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Thursday, January 19, 2012

Rain At Last

As you may have noted, we've been having some weather over here on the left coast. Yes, we had some snow out here in Portland. That may not surprise some readers, considering that we're located on about the same parallel as St. John, New Brunswick, but snowfall is about as common here as it is in Atlanta. Our climate actually has a lot in common with London, except it rains more here, an admirable 37 inches per year compared with London's measly 29 inches.

Sometimes, children must borrow snow from the neighbors
We do get the odd freak storm every other year or so, generally between half an inch or two, and up to six once a decade. Communal fear (adult) and joy (kids) reign in equal parts. From the first hint that a cold front may be headed our way, the grocerers are packed with shoppers laying in provisions. My husband, who regular readers will recall is a Brazilian, even bought a kerosene stove, a couple lanterns and a propane space heater one year. Kids listen for school cancellations and gather cookie sheets to sled on.

The most amusing aspect of an impending storm, however, is the television coverage. There is NO OTHER NEWS than the possibility of snow. Every station sends their lowest seniority reporters out to watch the roads and submit reports every 10-15 minutes. These brave souls are posted on highway overpasses, dressed in ski hats, mukluks and their most recent Christmas sweater, and submit such stories as this:

Field Reporter: Hi, this is Scoop Porter out here in the Columbia Gorge where, as you can see, it has not begun to snow yet.
Anchor:  Any reports from the road, Scoop?
Field Reporter:  Well, there aren't many out there tonight. People are playing it safe. We did talk to a truck driver headed toward Pendleton, though. He told us that was indeed carrying traction devices. These traction devices, chains he called them, are specially designed to prevent a vehicle from sliding or getting stuck in snow.
 Anchor:  That's good reporting Scoop. However, we all know there's nothing anyone can do in the event black ice forms on the road surface.
 Field Reporter: Right you are. Black ice is treacherous.
 Anchor: And why do they call it black ice, Scoop? Is it actually black?
 Field Reporter: Heh, heh. No, no. It's called black ice because you can't see it. Ice is transparent, as you probably know, and against the pavement the ice is invisible.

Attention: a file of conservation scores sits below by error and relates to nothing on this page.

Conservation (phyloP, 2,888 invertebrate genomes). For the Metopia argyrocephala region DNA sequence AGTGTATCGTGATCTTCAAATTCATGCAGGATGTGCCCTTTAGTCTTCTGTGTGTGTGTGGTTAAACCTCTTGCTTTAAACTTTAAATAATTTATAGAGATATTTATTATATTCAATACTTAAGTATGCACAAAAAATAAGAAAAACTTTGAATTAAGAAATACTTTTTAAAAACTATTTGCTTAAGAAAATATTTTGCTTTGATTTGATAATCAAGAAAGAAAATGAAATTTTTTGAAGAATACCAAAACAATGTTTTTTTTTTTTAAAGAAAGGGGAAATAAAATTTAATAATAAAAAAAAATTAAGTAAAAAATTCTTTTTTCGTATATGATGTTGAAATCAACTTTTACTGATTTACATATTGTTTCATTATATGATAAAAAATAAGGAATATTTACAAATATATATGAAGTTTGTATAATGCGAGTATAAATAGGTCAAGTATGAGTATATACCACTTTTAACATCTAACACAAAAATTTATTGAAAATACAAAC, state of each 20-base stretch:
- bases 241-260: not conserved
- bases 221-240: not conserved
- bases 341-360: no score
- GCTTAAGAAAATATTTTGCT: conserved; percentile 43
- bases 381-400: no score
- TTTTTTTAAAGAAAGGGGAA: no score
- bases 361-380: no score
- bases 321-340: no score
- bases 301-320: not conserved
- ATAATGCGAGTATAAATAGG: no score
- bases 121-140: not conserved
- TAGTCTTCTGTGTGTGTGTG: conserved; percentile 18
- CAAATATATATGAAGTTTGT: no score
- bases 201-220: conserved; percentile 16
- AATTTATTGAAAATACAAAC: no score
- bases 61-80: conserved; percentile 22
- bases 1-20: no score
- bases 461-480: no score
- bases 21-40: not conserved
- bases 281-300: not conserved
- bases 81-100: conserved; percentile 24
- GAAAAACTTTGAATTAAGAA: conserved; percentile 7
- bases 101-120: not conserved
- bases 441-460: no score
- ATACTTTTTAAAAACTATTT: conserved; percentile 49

Someone has scraped the black ice to check for visibility
 Anchor: So you say this ice is invisible. So suppose little Tommy or Joey scraped some of it up. Would they be able to see it?
 Field Reporter: Well, I don't know, but I sure wouldn't encourage kids to be outside tonight scraping up black ice or anything else.
 Anchor: Cold out there?
 Field Reporter: My grandpa'd say it was cold as a -- just a minute! I thought I saw a flake of snow. Yes. Yes, that was actually a flake of snow out here. The first winter storm of 2012 has arrived.
 Anchor: (cutting back to the newsroom, now with a backdrop reading Winter's Wrath) There you have it. It is officially snowing out in the Columbia Gorge. The list of school closures will be available after this quick break.
This dialog is only slightly exaggerated, as other Portlanders will affirm. And the reporters are almost correct in calling snowy weather treacherous -- it's actually Pacific Northwest drivers who are dangerous. I recall watching with disbelief  as a driver spun out of control coming down Queen Anne Ave. in Seattle. He was so terrified, he jumped out of his car and almost ran himself over. Of course our lack of expertise is exacerbated by the fact that it doesn't snow often enough for the county to purchase snow removal equipment. It's just as dangerous to be on the sidewalk as it is on the road. And it upsets the livestock, as you can see here.

So, it's raining here again, and I am grateful. The primroses are already peeping out. The grass green stays year round. And rain -- you don't have to shovel it.

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